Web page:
I've never seen an ultrafinitist definition of the natural numbers. The usual definition via Peano's axioms obviously rules out there being a largest number. I would suppose that an ultrafinitist definition of the natural numbers would be something like seen in a computer (which is necessarily finite). The successor operation would be defined such that Successor (Biggest) = 0 or -Biggest.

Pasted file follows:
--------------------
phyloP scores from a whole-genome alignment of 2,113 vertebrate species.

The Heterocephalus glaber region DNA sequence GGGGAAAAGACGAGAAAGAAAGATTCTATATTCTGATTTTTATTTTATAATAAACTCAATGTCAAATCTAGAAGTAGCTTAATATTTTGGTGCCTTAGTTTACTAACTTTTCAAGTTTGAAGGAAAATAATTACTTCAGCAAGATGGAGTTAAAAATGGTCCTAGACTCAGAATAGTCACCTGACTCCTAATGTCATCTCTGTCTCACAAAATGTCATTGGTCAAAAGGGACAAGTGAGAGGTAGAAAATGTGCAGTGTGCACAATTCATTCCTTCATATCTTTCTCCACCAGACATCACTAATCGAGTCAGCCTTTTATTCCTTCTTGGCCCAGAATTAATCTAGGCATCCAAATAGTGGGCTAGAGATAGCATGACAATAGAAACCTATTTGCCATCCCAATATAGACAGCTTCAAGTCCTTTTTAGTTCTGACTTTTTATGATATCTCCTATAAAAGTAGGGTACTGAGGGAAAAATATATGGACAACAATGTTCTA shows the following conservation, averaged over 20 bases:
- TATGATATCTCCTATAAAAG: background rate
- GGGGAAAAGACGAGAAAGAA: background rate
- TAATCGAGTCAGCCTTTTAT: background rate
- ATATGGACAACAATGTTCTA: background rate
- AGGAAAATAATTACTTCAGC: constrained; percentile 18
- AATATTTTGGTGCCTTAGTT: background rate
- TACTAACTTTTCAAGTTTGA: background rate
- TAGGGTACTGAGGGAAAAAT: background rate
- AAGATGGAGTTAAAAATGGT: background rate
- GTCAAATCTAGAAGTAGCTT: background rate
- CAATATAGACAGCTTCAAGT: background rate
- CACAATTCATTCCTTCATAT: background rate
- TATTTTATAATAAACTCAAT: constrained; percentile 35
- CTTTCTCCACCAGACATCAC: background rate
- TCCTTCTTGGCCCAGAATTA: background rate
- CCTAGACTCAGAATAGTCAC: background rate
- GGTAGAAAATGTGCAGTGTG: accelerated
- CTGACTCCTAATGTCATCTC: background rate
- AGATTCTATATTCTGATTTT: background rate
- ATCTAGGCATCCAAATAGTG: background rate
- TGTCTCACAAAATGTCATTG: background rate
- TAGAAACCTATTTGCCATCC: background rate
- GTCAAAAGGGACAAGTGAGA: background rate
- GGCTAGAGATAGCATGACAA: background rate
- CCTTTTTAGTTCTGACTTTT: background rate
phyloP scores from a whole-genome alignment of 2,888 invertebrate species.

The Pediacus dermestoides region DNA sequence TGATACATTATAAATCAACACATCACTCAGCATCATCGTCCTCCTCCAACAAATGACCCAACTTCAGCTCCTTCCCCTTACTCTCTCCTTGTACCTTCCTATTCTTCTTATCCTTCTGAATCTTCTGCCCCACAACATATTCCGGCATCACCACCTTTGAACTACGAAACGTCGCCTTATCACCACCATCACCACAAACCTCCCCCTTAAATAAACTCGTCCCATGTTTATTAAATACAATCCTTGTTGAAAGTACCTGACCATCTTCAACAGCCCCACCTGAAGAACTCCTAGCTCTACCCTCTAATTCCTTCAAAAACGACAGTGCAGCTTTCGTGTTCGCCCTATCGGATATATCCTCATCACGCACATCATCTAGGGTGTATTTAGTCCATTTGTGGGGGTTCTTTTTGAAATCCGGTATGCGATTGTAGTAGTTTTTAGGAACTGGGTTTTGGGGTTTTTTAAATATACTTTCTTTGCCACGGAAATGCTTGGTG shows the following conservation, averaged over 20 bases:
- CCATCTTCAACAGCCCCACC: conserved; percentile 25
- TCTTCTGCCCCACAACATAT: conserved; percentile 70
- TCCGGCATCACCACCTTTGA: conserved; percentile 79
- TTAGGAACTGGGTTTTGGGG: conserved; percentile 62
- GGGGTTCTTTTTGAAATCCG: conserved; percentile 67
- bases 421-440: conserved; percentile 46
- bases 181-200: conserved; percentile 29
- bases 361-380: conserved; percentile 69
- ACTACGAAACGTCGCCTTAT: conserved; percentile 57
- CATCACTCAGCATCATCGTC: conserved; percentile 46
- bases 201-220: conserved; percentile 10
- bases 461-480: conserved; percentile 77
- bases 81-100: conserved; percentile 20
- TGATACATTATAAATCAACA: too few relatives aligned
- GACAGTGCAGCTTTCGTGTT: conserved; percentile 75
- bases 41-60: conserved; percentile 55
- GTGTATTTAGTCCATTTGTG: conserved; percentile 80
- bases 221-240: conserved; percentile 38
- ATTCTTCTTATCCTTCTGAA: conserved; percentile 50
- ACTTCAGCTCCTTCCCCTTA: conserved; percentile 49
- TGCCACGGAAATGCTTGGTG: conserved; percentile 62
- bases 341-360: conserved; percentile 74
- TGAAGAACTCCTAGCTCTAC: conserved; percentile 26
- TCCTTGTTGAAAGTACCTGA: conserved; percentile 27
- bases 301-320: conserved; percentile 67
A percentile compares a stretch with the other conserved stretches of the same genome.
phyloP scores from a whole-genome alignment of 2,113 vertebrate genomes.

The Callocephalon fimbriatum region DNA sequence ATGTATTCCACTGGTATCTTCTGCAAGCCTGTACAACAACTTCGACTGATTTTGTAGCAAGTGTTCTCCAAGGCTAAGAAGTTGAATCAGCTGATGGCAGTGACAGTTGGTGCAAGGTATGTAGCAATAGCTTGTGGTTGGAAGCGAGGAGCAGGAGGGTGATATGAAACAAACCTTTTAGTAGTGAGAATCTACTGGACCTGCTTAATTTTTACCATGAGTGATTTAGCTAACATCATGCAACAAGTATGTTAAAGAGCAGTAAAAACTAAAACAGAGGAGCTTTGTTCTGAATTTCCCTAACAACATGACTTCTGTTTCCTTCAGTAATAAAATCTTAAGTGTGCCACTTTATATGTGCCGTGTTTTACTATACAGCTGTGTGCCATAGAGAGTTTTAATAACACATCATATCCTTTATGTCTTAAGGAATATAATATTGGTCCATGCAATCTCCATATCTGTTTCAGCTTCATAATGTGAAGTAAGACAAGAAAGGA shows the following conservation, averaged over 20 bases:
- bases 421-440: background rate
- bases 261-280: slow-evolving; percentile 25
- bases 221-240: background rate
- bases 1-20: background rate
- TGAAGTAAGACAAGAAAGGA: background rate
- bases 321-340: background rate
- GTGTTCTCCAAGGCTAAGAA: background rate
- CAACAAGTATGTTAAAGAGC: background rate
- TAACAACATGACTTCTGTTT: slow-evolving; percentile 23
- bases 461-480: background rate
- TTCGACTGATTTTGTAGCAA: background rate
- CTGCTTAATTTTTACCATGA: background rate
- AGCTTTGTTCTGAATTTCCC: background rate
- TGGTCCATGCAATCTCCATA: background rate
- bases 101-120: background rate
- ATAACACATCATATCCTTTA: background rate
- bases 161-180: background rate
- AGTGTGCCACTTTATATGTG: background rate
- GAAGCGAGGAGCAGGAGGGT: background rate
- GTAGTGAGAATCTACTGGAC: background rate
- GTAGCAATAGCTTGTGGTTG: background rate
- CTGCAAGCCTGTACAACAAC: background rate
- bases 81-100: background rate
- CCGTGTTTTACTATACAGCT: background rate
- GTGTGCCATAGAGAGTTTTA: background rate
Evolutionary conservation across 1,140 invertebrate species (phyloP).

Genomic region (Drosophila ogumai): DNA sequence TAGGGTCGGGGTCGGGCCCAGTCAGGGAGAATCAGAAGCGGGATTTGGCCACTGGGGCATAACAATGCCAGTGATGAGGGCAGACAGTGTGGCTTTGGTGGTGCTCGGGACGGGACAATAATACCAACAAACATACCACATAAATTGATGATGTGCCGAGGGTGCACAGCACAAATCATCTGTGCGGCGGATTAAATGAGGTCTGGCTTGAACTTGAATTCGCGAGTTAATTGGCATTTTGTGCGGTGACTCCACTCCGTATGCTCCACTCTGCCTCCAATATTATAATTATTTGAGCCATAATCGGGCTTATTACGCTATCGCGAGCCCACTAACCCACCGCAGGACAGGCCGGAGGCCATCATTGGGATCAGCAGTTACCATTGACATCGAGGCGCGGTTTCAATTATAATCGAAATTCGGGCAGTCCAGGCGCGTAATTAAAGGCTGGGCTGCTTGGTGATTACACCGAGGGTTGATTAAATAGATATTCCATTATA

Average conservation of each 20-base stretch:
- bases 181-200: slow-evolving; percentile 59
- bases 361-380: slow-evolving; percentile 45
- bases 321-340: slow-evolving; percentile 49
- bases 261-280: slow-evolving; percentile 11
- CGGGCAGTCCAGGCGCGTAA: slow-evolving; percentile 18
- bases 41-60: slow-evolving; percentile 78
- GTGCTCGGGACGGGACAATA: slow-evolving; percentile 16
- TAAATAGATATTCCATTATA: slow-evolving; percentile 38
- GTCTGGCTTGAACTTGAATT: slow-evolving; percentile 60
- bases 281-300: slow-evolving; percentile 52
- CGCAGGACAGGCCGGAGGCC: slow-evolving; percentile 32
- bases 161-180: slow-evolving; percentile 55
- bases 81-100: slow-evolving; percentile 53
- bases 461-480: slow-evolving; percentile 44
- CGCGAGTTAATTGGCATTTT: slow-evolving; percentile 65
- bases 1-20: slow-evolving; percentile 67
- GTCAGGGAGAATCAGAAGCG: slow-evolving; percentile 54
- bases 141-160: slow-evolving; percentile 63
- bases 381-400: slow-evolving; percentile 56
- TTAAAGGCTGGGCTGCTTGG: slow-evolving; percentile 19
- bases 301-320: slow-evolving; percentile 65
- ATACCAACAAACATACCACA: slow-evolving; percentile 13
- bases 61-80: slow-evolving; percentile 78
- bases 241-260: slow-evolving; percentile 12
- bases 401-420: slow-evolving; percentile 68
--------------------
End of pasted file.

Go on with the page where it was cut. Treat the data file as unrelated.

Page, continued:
Brent Quentin Anciaux wrote: > If you are ultrafinitist then by definition the set N does not > exist... (nor any infinite set countably or not). > > If you pose the assumption of a biggest number for N, you come to a > contradiction because you use the successor operation which cannot > admit a biggest number.(because N is well ordered any successor is > strictly bigger and the successor operation is always valid *by > definition of the operation*) > > So either the set N does not exists in which case it makes no sense to > talk about the biggest number in N, or the set N does indeed exists > and it makes no sense to talk about the biggest number in N (while it > makes sense to talk about a number which is strictly bigger than any > natural number). > > To come back to the proof by contradiction you gave, the assumption > (2) which is that BIGGEST+1 is in N, is completely defined by the mere > existence of BIGGEST. If BIGGEST exists and well defined it entails > that BIGGEST+1 is not in N (but this invalidate the successor > operation and hence the mere existence of N). If BIGGEST in contrary > does not exist (as such, means it is not the biggest) then BIGGEST+1 > is in N by definition of N. > > Regards, > Quentin > > 2009/6/4 Torgny Tholerus <tor...@dsv.su.se>: > >> Brian Tenneson skrev: >> >>>> How do you know that there is no biggest number? Have you examined all >>>> the natural numbers? How do you prove that there is no biggest number? >>>> >>>> >>>> >>>> >>> In my opinion those are excellent questions. I will attempt to answer >>> them. The intended audience of my answer is everyone, so please forgive >>> me if I say something you already know. >>> >>> Firstly, no one has or can examine all the natural numbers. By that I >>> mean no human. Maybe there is an omniscient machine (or a "maximally >>> knowledgeable" in some paraconsistent way) who can examine all numbers >>> but that is definitely putting the cart before the horse. >>> >>> Secondly, the question boils down to a difference in philosophy: >>> mathematicians would say that it is not necessary to examine all natural >>> numbers. The mathematician would argue that it suffices to examine all >>> essential properties of natural numbers, rather than all natural numbers. >>> >>> There are a variety of equivalent ways to define a natural number but >>> the essential features of natural numbers are that >>> (a) there is an ordering on the set of natural numbers, a well >>> ordering. To say a set is well ordered entails that every =nonempty= >>> subset of it has a least element. >>> (b) the set of natural numbers has a least element (note that it is >>> customary to either say 0 is this least element or say 1 is this least >>> element--in some sense it does not matter what the starting point is) >>> (c) every natural number has a natural number successor. By successor >>> of a natural number, I mean anything for which the well ordering always >>> places the successor as larger than the predecessor. >>> >>> Then the set of natural numbers, N, is the set containing the least >>> element (0 or 1) and every successor of the least element, and only >>> successors of the least element. >>> >>> There is nothing wrong with a proof by contradiction but I think a >>> "forward" proof might just be more convincing. >>> >>> Consider the following statement: >>> Whenever S is a subset of N, S has a largest element if, and only if, >>> the complement of S has a least element. >>> >>> By complement of S, I mean the set of all elements of N that are not >>> elements of S. >>> >>> Before I give a longer argument, would you agree that statement is >>> true? One can actually be arbitrarily explicit: M is the largest >>> element of S if, and only if, the successor of M is the least element of >>> the compliment of S. >>> >>> >> I do not agree that statement is true. Because if you call the Biggest >> natural number B, then you can describe N as = {1, 2, 3, ..., B}. If >> you take the complement of N you will get the empty set. This set have >> no least element, but still N has a biggest element. >> >> In your statement you are presupposing that N has no biggest element, >> and from that axiom you can trivially deduce that there is no biggest >> element. >> >> -- >> Torgny Tholerus >> >> > > > > --~--~---------~--~----~------------~-------~--~----~ You received this message because you are subscribed to the Google Groups "Everything List" group. To post to this group, send email to everything-list@googlegroups.com To unsubscribe from this group, send email to everything-list+unsubscr...@googlegroups.com For more options, visit this group at http://groups.google.com/group/everything-list?hl=en -~----------~----~----~----~------~----~------~--~---